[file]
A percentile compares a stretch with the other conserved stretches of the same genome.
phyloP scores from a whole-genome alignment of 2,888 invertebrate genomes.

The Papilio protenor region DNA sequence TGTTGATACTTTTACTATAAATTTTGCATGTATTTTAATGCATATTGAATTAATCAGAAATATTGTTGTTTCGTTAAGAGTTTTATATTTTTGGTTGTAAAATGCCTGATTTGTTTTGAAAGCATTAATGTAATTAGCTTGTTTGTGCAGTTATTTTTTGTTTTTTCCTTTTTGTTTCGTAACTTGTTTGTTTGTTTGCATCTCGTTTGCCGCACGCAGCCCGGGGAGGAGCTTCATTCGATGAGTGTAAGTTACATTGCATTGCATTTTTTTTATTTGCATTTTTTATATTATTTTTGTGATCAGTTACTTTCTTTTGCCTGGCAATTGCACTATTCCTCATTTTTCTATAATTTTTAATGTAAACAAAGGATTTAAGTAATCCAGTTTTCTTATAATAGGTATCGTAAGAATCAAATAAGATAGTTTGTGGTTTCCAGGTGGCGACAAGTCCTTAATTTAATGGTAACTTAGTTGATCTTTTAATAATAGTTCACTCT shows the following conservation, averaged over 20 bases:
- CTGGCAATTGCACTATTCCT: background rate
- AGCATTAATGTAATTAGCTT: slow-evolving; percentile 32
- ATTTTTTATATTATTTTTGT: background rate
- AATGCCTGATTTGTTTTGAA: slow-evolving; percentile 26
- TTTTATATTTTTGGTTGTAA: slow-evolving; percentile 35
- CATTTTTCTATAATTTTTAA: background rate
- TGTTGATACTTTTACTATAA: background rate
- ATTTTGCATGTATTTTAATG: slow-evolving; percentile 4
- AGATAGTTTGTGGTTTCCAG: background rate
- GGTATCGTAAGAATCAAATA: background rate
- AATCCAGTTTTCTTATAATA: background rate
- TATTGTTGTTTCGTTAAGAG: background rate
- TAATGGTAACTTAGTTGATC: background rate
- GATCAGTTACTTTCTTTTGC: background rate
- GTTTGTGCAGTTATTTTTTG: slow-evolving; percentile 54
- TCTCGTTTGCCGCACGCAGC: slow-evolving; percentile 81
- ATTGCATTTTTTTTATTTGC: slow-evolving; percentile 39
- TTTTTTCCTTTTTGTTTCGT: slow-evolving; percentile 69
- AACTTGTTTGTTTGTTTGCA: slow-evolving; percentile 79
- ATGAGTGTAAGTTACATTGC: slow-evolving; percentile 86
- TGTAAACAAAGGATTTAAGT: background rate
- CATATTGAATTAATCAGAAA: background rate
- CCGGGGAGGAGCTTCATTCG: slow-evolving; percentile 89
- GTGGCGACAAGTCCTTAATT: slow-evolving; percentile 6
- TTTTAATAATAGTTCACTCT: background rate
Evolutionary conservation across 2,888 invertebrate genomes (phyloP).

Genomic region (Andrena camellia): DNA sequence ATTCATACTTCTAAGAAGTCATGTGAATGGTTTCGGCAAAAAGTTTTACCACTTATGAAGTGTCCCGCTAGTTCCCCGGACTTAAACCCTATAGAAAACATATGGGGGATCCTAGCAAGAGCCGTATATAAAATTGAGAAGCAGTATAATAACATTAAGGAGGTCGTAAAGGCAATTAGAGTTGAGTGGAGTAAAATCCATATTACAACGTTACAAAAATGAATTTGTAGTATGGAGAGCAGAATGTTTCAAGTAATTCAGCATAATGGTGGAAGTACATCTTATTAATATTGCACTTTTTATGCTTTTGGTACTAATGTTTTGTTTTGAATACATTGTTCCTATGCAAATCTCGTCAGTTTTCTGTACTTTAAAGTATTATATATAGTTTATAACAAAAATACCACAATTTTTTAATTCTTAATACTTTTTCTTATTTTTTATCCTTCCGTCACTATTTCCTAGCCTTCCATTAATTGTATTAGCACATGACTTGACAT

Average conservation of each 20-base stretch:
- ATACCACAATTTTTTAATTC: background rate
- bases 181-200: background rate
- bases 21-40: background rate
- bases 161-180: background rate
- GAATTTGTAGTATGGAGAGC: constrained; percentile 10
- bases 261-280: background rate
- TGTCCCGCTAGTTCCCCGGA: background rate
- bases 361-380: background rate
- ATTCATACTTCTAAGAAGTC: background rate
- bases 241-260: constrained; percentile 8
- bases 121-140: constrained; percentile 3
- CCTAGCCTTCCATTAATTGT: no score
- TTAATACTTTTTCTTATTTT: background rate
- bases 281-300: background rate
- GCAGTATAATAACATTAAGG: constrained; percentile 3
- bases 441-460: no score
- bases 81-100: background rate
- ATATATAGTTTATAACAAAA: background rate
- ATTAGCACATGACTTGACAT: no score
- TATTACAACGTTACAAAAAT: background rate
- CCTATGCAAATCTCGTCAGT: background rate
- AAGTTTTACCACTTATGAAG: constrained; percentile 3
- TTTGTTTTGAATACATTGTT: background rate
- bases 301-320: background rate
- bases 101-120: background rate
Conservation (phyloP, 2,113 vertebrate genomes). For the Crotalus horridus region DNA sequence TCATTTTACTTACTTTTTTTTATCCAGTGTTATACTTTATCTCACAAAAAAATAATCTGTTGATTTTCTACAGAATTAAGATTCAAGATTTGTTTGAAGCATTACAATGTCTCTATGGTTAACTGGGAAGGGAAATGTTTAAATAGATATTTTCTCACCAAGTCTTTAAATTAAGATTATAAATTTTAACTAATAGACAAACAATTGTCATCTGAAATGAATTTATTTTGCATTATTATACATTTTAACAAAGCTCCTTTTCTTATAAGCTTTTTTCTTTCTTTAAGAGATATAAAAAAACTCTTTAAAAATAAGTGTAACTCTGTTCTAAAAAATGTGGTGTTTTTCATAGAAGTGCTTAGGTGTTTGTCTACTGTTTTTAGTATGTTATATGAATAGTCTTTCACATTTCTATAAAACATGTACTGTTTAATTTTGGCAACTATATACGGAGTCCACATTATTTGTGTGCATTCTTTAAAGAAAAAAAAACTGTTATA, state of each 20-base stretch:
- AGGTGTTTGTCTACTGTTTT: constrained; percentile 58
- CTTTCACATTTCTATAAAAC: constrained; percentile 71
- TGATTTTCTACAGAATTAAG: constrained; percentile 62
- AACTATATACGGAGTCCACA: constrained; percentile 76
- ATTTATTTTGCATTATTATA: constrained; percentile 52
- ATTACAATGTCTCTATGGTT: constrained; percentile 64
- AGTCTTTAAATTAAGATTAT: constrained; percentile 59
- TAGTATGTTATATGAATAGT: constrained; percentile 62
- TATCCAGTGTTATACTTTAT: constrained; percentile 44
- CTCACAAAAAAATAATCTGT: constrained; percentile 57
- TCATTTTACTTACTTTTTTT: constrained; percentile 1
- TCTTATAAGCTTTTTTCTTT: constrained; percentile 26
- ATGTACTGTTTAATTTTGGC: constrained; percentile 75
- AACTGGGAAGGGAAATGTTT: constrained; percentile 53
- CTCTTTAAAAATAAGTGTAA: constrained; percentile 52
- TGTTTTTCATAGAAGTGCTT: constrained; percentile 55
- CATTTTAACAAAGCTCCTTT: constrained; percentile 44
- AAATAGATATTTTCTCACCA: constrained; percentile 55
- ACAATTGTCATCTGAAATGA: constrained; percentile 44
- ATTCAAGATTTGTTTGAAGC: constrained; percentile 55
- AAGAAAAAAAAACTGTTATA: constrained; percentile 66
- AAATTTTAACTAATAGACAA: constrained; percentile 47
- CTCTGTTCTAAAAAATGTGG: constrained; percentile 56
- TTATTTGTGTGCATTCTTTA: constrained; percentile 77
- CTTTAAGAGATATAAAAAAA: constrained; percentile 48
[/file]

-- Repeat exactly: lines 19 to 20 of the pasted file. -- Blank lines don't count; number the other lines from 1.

- TCTCGTTTGCCGCACGCAGC: slow-evolving; percentile 81
- ATTGCATTTTTTTTATTTGC: slow-evolving; percentile 39